The effects of conjugated linoleic acid on carcass composition, meat quality and retail display characteristics in crossbred swine
Greene, Micah William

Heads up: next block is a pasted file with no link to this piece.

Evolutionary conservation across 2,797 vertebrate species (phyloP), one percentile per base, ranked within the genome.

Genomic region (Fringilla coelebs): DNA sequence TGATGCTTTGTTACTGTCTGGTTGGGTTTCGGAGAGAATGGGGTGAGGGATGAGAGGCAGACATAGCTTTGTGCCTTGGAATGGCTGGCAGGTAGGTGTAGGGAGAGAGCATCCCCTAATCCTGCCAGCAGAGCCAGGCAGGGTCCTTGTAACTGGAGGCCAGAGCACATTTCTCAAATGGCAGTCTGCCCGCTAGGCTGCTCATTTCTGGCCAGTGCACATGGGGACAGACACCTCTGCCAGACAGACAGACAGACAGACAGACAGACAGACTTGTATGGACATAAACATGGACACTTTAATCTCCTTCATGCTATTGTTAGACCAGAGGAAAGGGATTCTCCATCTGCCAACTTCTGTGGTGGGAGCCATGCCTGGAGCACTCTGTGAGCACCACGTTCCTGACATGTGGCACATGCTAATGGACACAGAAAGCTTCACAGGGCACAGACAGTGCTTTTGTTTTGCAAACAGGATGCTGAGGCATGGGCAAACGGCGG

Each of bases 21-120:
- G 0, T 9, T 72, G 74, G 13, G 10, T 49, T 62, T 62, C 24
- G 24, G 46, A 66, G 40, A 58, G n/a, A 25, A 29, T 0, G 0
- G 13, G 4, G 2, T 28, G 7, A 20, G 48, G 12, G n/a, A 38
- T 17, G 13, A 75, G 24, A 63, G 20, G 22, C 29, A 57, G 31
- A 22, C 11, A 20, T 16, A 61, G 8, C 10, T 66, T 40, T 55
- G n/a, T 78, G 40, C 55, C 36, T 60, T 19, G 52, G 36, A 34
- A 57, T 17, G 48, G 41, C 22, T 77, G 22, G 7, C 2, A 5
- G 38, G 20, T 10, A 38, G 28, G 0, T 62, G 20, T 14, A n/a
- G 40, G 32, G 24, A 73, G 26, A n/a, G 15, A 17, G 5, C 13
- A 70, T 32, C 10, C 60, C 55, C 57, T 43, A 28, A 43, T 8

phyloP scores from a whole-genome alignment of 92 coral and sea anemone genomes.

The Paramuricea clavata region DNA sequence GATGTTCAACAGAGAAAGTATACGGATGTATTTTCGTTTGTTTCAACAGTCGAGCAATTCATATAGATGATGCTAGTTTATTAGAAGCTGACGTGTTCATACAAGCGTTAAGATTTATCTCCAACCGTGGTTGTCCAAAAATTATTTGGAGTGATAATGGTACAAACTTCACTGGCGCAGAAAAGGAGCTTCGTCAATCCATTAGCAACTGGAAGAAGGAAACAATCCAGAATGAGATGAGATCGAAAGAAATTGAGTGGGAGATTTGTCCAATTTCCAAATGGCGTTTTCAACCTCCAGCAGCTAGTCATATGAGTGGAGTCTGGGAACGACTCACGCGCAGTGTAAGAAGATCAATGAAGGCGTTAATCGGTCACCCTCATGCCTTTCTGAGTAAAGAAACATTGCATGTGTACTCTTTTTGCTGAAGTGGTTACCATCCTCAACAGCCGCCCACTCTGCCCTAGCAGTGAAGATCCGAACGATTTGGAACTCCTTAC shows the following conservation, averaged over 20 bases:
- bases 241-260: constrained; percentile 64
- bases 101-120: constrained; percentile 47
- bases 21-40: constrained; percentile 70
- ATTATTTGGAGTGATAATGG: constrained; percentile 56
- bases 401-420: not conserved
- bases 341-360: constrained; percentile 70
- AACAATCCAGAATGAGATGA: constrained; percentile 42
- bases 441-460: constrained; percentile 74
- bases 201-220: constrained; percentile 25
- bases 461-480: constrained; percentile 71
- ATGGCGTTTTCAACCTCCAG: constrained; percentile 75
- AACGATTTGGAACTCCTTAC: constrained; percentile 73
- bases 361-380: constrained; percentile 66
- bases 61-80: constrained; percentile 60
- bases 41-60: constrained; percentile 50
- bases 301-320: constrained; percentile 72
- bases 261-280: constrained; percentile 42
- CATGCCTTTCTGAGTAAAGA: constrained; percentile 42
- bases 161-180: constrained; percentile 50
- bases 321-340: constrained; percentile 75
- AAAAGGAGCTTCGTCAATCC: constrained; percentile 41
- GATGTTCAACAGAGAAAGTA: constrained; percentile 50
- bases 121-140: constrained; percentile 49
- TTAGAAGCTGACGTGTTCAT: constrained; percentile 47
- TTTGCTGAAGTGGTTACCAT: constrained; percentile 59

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Crossbred gilts were fed a corn/soybean ration containing 0, 0.5, or 2.0% conjugated linoleic acid (CLA) and humanely harvested to determine the effects of CLA on pork carcass composition, quality, and retail display characteristics. Backfat was lower in CLA-fed groups than controls. Carcass quality (marbling score, color) did not differ across treatments. Most compositional endpoints were unaffected by CLA; however, total fat of CLA-treated carcasses was reduced. Fatty acid profiles showed that CLA percentage in the subcutaneous fat increased. As expected, the percentage of saturated fatty acids increased (P<0.05) and monounsaturated fatty acids decreased (P<0.01) as CLA increased. Supplemental CLA decreased lightness and elevated redness values of ground pork. Feeding CLA to pigs tended (P<0.17) to depress oxidation in the 2.0% group compared to the 0.5% and control groups. Dietary CLA significantly alters fatty acid composition; however, more research is needed to document significant changes in other carcass traits.